The Lord Is My Chef Sunday Recipe, Wk. XVIII-C, 31 July 2016
Ecclesiastes 1:2;2:21-23//Colossians 3:1-5,9-11//Luke 12:13-21
Once in a while as a priest, I have experienced some people asking me to tell their husband or wife, children or friend, even parents to correct their behavior like in our Gospel today: Someone in the crowd said to Jesus, “Teacher, tell my brother to share the inheritance with me” (Lk.12:13). Without disregarding our roles as pastors along with the sort of “moral ascendancy” we sometimes have among parishioners as priests, I have always tried to imitate the Lord’s wisdom in His reply, “Friend, who appointed me as your judge and arbitrator?” Then he said to the crowd, “Take care to guard against all greed, for though one may be rich, one’s life does not consist of possessions” (Lk.12:14-15).
Jesus did not snub or belittle the request of that someone in the crowd; the Lord simply wants us all to focus more on our own values and behavior than on others’. Addressing the whole crowd and not just that “someone”, Jesus reminded them including us all today that to fight evils and immoralities around us, we must first be the ones who are morally upright! Look more into one’s self first, examine our priorities in life, our values because a lot often, it seems that the reason why others seem to be so bad toward us is because we ourselves have questionable conduct. When parents, especially mothers, ask me how they could make their children or husband celebrate the Eucharist on Sundays, I simply tell them to show their life of holiness, of patience and silence. For people to be good, to a large extent, we must first be good! You call that as “witnessing.” According to Blessed Pope Paul VI’s Apostolic Exhortation Evangelii Nuntiandi issued in 1975, “modern man listens more willingly to witness than to teachers, and if he does listen to teachers, it is because they are witnesses” (#41). Exactly what St. Paul reminds us in our second reading that the proper way to moral instructions is not to tell people what to do but for us to be always aware of our new life in Christ that we try to live it accordingly: “If you were raised with Christ, seek what is above, where Christ is seated at the right hand of God. Think of what is above, not of what is on earth… Put to death, then, the parts of you that are earthly: immorality, impunity, passion, evil desire, and the greed that is idolatry” (Col.3:1-3,5).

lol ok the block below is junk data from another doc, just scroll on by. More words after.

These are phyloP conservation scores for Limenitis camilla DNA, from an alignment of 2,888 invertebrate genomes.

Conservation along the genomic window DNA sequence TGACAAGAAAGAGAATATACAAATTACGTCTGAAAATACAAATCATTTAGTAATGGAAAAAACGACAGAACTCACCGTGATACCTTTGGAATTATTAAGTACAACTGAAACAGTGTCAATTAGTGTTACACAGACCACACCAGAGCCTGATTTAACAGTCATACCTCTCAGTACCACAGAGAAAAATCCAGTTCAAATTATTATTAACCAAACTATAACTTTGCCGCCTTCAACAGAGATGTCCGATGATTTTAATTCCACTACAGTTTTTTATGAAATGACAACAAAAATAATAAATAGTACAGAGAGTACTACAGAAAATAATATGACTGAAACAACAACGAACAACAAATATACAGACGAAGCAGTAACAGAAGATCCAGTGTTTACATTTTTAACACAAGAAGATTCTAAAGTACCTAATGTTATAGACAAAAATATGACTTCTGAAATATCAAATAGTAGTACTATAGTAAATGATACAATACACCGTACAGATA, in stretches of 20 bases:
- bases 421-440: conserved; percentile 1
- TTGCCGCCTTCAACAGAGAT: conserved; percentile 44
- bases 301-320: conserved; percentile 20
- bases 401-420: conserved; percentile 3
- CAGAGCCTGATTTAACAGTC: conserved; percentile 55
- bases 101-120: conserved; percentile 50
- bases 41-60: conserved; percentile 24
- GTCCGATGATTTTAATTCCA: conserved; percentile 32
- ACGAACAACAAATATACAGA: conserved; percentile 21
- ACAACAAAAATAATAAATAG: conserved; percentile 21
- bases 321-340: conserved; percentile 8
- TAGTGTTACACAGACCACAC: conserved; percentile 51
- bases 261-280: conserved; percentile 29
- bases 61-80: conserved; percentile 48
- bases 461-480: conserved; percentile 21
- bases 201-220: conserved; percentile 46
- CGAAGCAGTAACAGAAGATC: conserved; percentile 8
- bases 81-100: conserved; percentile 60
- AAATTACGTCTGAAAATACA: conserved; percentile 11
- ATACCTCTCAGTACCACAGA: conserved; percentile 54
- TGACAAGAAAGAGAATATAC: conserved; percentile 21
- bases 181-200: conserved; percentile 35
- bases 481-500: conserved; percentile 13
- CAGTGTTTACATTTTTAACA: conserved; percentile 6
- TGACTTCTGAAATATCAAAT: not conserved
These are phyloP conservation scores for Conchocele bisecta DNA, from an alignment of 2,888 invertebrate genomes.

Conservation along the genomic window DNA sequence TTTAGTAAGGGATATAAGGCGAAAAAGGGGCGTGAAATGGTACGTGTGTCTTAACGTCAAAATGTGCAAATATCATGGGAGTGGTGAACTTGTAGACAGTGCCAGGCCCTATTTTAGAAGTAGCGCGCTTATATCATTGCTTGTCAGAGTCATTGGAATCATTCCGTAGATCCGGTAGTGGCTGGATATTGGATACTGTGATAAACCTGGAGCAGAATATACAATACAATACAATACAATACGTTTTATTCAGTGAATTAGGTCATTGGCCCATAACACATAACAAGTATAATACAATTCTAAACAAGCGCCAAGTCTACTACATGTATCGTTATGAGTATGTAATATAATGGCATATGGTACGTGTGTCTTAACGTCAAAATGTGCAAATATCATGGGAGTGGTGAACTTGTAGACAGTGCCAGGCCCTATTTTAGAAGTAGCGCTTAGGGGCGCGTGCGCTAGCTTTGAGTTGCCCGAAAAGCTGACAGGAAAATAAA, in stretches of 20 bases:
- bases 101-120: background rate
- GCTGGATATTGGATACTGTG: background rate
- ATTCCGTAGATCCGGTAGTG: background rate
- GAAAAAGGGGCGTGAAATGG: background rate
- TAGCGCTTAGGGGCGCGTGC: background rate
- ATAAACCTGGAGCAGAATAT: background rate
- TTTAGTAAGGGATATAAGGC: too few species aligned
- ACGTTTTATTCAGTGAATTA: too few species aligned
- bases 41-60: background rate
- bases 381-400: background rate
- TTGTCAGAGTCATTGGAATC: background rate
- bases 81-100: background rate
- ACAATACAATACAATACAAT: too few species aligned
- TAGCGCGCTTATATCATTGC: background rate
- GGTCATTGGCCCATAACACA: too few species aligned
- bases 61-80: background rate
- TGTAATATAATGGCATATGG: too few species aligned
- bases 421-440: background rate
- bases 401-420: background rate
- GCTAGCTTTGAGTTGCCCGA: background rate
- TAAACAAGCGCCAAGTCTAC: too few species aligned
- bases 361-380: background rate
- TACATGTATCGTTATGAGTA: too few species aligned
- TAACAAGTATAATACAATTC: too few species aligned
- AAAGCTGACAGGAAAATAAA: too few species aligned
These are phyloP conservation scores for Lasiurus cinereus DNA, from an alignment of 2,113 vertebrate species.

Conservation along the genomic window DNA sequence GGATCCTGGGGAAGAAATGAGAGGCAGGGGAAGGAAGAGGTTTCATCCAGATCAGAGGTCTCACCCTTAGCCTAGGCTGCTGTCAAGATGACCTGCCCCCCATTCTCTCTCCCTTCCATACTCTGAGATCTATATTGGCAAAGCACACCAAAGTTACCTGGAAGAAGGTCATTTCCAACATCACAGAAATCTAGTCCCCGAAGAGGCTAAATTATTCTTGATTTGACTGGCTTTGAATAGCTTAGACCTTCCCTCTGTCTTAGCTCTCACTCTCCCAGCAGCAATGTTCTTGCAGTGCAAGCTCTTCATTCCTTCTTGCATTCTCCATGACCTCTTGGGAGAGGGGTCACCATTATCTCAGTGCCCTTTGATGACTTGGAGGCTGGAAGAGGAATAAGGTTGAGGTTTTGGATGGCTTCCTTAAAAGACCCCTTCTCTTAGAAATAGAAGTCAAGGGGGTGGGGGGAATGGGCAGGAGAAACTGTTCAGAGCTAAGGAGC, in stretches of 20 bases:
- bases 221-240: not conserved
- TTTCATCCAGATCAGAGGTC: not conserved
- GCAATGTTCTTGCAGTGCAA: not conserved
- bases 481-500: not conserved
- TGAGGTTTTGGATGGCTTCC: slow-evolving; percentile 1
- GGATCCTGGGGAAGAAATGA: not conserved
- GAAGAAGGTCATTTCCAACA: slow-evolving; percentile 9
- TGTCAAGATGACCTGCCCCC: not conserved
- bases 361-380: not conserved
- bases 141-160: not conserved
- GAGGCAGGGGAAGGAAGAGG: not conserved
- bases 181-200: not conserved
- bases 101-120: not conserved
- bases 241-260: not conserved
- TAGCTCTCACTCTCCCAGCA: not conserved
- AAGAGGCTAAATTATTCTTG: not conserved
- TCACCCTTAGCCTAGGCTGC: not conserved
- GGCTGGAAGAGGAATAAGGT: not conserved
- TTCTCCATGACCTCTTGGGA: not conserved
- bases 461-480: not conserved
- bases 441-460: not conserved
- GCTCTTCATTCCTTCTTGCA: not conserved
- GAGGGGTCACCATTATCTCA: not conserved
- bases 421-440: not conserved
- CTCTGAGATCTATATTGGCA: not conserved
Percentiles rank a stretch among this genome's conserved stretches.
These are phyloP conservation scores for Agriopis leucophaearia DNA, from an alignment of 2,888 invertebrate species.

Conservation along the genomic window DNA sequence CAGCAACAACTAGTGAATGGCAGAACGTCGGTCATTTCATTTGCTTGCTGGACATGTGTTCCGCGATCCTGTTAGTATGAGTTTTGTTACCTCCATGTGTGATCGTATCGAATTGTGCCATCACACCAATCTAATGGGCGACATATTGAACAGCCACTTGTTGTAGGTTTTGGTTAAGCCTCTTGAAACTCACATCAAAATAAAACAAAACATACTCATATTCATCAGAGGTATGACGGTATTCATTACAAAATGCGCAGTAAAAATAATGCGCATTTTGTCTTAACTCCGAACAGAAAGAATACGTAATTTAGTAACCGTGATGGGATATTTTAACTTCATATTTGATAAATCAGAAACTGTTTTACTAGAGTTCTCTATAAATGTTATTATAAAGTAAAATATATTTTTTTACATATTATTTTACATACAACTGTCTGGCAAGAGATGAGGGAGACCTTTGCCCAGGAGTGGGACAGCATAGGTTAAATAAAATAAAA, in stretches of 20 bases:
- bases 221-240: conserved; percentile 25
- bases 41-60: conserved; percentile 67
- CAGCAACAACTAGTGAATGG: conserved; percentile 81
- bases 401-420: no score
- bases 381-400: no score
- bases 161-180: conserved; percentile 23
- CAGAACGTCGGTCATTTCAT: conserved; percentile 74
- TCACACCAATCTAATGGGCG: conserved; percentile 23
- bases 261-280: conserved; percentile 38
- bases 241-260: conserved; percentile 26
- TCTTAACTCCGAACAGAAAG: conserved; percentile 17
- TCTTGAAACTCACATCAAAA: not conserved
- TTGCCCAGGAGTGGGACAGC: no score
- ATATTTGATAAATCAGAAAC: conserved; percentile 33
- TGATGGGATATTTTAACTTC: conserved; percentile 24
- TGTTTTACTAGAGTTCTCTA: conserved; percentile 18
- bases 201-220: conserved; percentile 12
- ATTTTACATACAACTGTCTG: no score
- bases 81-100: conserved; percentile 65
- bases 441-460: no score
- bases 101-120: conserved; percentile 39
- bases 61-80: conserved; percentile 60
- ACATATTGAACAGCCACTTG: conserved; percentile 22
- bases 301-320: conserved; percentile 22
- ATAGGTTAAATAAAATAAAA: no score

There’s the story of a man who tried changing the world by instructing people how to live accordingly but despite his efforts, he failed miserably. Later in life, he realized that to change the world, he must first change himself. And soon, the world changed indeed. Real change happens in our hearts first, not in somebody else’s, nor in programs nor policies. And for a real change to happen that truly lasts, it must always be rooted in God or else, it becomes temporary that we go back to our old self or even to our previous situation worse than ever.